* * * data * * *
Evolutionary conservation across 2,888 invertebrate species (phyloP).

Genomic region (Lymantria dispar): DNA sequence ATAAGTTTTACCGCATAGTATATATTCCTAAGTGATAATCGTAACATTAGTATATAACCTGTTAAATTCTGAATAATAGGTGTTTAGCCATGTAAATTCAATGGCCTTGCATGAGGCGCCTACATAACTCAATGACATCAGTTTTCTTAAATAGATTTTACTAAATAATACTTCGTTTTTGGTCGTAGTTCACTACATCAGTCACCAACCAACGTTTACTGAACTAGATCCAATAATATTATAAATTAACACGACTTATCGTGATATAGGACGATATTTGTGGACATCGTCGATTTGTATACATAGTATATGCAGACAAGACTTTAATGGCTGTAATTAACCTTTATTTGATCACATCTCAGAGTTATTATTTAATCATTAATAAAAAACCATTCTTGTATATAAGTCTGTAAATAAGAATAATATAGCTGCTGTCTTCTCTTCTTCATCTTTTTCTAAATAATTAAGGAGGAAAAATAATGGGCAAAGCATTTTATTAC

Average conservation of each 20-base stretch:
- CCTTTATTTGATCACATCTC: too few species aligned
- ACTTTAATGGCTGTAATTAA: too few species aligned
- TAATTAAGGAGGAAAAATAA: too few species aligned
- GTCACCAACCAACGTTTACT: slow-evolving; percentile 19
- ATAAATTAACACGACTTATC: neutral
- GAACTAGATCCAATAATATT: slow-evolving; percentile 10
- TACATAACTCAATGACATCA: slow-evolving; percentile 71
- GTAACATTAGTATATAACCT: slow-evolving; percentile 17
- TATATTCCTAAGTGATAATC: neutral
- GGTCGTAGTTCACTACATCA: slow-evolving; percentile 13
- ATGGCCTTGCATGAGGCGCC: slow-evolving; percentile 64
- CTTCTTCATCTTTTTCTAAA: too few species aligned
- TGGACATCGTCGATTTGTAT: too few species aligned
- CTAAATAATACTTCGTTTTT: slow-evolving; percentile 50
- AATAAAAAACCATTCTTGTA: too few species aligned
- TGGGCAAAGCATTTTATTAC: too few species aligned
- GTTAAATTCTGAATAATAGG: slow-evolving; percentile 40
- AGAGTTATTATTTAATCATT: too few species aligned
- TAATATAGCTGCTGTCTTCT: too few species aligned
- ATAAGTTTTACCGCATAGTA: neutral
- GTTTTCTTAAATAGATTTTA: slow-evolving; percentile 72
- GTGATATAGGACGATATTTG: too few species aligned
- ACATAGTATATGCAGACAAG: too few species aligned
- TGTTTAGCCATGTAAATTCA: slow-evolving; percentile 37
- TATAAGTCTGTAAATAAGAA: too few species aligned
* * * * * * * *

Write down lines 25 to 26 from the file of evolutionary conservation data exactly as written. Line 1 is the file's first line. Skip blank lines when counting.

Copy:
- GTGATATAGGACGATATTTG: too few species aligned
- ACATAGTATATGCAGACAAG: too few species aligned